From parties in mansions and museums to serious seminars about taste, history and bartending skills, Tales founder Ann Tuenerman and her team put together a great program of learning and entertainment, enhanced by a stellar lineup of worldwide mixologists.
The first night, the Welcome Reception began at the Contemporary Arts Center with bars sprinkled throughout, and celebrated bartenders working feverishly to supply the crowd. Then buses conveyed us to the historic Elms Mansion courtesy of William Grant & Sons. Food, drink, and music proliferated the interior as well as throughout the lavish gardens.
Brian Miller (New York City) pouring The Cary Grant featuring Tanqueray No. TEN (photo credit Cameron Smith)
You get the idea there was a lot of imbibing. But how did we get all these drinks? From world-class bartenders and mixologists working at supersonic speed. Even if their basic drink recipes had been prepared in advance there was always the ice, serving glasses, garnishes and other finishes to be added to each drink. The more I watched them in action, the more impressed I was. Especially at a reception at the Louisiana State Museum in Jackson Square. There, each mixologist was assigned a decade in history. They had to research the time period and produce an authentic drink from that time, or a drink inspired by the times. They also had to tell the story of the drink as they made and poured it for several hundred people over the course of a few hours. For example, Jackson Cannon of Boston’s Eastern Standard created the Honey Fitz, a nod to the iconic Kennedy clan; JFK’s grandfather “Honey” Fitzgerald was mayor of Boston during the first decade of the 20th century.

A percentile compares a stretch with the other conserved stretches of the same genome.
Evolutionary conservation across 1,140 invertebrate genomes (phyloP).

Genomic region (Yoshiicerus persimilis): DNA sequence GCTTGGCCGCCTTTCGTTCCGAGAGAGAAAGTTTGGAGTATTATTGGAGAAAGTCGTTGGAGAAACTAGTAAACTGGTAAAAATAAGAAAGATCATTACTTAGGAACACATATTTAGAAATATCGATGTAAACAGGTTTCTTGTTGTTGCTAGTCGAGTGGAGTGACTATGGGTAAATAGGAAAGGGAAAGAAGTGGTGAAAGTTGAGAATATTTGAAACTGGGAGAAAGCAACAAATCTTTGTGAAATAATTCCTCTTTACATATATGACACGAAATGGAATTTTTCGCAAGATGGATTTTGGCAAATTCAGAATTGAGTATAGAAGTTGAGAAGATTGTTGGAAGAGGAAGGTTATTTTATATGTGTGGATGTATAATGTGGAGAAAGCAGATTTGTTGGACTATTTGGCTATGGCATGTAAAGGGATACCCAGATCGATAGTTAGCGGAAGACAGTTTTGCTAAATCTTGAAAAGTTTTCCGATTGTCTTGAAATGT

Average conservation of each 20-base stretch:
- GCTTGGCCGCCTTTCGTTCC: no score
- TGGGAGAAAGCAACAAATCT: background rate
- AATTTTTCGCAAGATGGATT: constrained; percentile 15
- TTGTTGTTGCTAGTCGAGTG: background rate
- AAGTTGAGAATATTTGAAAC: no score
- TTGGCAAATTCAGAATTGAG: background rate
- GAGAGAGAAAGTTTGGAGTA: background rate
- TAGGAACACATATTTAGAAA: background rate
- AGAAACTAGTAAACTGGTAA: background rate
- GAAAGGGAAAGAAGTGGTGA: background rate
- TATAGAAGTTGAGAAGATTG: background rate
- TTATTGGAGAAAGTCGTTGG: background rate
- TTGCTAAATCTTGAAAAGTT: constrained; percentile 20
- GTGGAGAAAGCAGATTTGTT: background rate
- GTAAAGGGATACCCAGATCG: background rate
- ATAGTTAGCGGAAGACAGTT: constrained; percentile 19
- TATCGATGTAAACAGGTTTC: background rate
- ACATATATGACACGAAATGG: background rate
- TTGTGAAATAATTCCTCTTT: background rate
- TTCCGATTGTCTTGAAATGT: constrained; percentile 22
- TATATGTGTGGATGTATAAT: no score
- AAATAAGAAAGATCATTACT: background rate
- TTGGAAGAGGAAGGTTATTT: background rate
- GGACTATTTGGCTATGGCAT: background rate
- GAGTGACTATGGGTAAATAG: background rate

Jackson Cannon (Eastern Standard, Boston) mixing the Honey Fitz featuring Zacapa Rum 23 (photo credit Cameron Smith)
In fact, many of the drinks were stories themselves, evolving in the mouth: beginning with the vivid aroma of a garnish, then a wave of something sweet (or not-so-sweet) hitting the tongue, then it morphed into the opposite taste, finishing with a hint of yet another subtle flavor in the mouth. It was really hard to put down drinks like those. And there were so many of them.